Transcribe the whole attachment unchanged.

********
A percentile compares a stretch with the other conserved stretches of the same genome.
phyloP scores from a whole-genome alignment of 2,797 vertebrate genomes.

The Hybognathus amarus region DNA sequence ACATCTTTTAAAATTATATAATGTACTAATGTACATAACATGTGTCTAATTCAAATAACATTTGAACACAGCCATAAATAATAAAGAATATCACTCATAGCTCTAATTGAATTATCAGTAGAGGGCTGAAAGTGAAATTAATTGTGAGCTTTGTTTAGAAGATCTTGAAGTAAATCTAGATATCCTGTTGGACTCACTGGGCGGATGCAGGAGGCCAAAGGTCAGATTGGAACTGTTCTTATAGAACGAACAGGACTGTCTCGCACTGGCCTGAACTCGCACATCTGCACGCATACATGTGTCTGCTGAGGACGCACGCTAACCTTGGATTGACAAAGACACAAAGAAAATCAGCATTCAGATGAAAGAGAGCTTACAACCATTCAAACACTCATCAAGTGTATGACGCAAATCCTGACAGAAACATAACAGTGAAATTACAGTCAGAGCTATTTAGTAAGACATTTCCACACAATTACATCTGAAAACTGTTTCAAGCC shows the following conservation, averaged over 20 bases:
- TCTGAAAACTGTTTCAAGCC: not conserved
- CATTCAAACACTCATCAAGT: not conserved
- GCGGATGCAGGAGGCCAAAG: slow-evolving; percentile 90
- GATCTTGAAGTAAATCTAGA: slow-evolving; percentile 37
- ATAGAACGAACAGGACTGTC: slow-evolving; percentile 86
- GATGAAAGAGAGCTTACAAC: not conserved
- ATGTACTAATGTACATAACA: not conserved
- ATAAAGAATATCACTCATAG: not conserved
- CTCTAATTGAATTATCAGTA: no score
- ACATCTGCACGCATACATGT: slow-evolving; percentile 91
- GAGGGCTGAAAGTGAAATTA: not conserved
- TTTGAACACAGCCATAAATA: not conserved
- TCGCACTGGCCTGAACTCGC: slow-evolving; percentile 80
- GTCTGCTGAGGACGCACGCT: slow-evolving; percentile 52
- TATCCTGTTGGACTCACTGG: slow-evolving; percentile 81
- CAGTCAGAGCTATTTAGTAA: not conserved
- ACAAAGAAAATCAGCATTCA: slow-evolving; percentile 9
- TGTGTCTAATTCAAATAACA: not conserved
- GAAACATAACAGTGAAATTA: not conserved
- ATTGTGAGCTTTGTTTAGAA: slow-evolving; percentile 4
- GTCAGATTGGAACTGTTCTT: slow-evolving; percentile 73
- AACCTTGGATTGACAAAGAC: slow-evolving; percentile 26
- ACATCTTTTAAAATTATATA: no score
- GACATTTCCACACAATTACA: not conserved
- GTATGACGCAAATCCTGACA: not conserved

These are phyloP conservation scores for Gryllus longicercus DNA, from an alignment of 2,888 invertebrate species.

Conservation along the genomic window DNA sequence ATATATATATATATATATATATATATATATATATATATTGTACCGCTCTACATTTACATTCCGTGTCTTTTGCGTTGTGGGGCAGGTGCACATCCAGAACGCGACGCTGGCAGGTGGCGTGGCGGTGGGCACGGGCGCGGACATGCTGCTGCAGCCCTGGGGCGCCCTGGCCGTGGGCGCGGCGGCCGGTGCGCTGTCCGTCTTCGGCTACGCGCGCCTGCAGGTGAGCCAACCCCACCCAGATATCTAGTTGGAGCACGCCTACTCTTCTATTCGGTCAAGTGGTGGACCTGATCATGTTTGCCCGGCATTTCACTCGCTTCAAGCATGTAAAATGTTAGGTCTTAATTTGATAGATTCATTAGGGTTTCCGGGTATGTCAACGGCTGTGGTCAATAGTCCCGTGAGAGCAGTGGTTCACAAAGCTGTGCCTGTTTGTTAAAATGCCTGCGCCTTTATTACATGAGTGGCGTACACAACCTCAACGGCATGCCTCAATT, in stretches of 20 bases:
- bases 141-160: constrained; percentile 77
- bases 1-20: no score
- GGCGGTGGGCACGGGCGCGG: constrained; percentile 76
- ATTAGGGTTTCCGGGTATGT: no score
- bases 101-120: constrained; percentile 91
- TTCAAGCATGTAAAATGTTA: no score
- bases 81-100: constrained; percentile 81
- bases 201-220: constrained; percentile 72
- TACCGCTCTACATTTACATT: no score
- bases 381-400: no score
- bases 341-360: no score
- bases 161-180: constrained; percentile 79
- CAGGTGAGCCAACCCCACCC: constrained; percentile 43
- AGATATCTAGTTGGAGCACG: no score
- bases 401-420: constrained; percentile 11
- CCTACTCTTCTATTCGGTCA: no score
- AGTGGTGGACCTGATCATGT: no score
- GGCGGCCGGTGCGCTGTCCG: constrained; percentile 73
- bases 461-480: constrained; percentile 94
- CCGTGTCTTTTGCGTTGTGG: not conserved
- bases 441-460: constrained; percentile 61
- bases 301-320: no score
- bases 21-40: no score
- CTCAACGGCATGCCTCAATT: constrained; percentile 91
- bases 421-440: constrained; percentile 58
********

A percentile compares a stretch with the other conserved stretches of the same genome.
phyloP scores from a whole-genome alignment of 2,797 vertebrate genomes.

The Hybognathus amarus region DNA sequence ACATCTTTTAAAATTATATAATGTACTAATGTACATAACATGTGTCTAATTCAAATAACATTTGAACACAGCCATAAATAATAAAGAATATCACTCATAGCTCTAATTGAATTATCAGTAGAGGGCTGAAAGTGAAATTAATTGTGAGCTTTGTTTAGAAGATCTTGAAGTAAATCTAGATATCCTGTTGGACTCACTGGGCGGATGCAGGAGGCCAAAGGTCAGATTGGAACTGTTCTTATAGAACGAACAGGACTGTCTCGCACTGGCCTGAACTCGCACATCTGCACGCATACATGTGTCTGCTGAGGACGCACGCTAACCTTGGATTGACAAAGACACAAAGAAAATCAGCATTCAGATGAAAGAGAGCTTACAACCATTCAAACACTCATCAAGTGTATGACGCAAATCCTGACAGAAACATAACAGTGAAATTACAGTCAGAGCTATTTAGTAAGACATTTCCACACAATTACATCTGAAAACTGTTTCAAGCC shows the following conservation, averaged over 20 bases:
- TCTGAAAACTGTTTCAAGCC: not conserved
- CATTCAAACACTCATCAAGT: not conserved
- GCGGATGCAGGAGGCCAAAG: slow-evolving; percentile 90
- GATCTTGAAGTAAATCTAGA: slow-evolving; percentile 37
- ATAGAACGAACAGGACTGTC: slow-evolving; percentile 86
- GATGAAAGAGAGCTTACAAC: not conserved
- ATGTACTAATGTACATAACA: not conserved
- ATAAAGAATATCACTCATAG: not conserved
- CTCTAATTGAATTATCAGTA: no score
- ACATCTGCACGCATACATGT: slow-evolving; percentile 91
- GAGGGCTGAAAGTGAAATTA: not conserved
- TTTGAACACAGCCATAAATA: not conserved
- TCGCACTGGCCTGAACTCGC: slow-evolving; percentile 80
- GTCTGCTGAGGACGCACGCT: slow-evolving; percentile 52
- TATCCTGTTGGACTCACTGG: slow-evolving; percentile 81
- CAGTCAGAGCTATTTAGTAA: not conserved
- ACAAAGAAAATCAGCATTCA: slow-evolving; percentile 9
- TGTGTCTAATTCAAATAACA: not conserved
- GAAACATAACAGTGAAATTA: not conserved
- ATTGTGAGCTTTGTTTAGAA: slow-evolving; percentile 4
- GTCAGATTGGAACTGTTCTT: slow-evolving; percentile 73
- AACCTTGGATTGACAAAGAC: slow-evolving; percentile 26
- ACATCTTTTAAAATTATATA: no score
- GACATTTCCACACAATTACA: not conserved
- GTATGACGCAAATCCTGACA: not conserved

These are phyloP conservation scores for Gryllus longicercus DNA, from an alignment of 2,888 invertebrate species.

Conservation along the genomic window DNA sequence ATATATATATATATATATATATATATATATATATATATTGTACCGCTCTACATTTACATTCCGTGTCTTTTGCGTTGTGGGGCAGGTGCACATCCAGAACGCGACGCTGGCAGGTGGCGTGGCGGTGGGCACGGGCGCGGACATGCTGCTGCAGCCCTGGGGCGCCCTGGCCGTGGGCGCGGCGGCCGGTGCGCTGTCCGTCTTCGGCTACGCGCGCCTGCAGGTGAGCCAACCCCACCCAGATATCTAGTTGGAGCACGCCTACTCTTCTATTCGGTCAAGTGGTGGACCTGATCATGTTTGCCCGGCATTTCACTCGCTTCAAGCATGTAAAATGTTAGGTCTTAATTTGATAGATTCATTAGGGTTTCCGGGTATGTCAACGGCTGTGGTCAATAGTCCCGTGAGAGCAGTGGTTCACAAAGCTGTGCCTGTTTGTTAAAATGCCTGCGCCTTTATTACATGAGTGGCGTACACAACCTCAACGGCATGCCTCAATT, in stretches of 20 bases:
- bases 141-160: constrained; percentile 77
- bases 1-20: no score
- GGCGGTGGGCACGGGCGCGG: constrained; percentile 76
- ATTAGGGTTTCCGGGTATGT: no score
- bases 101-120: constrained; percentile 91
- TTCAAGCATGTAAAATGTTA: no score
- bases 81-100: constrained; percentile 81
- bases 201-220: constrained; percentile 72
- TACCGCTCTACATTTACATT: no score
- bases 381-400: no score
- bases 341-360: no score
- bases 161-180: constrained; percentile 79
- CAGGTGAGCCAACCCCACCC: constrained; percentile 43
- AGATATCTAGTTGGAGCACG: no score
- bases 401-420: constrained; percentile 11
- CCTACTCTTCTATTCGGTCA: no score
- AGTGGTGGACCTGATCATGT: no score
- GGCGGCCGGTGCGCTGTCCG: constrained; percentile 73
- bases 461-480: constrained; percentile 94
- CCGTGTCTTTTGCGTTGTGG: not conserved
- bases 441-460: constrained; percentile 61
- bases 301-320: no score
- bases 21-40: no score
- CTCAACGGCATGCCTCAATT: constrained; percentile 91
- bases 421-440: constrained; percentile 58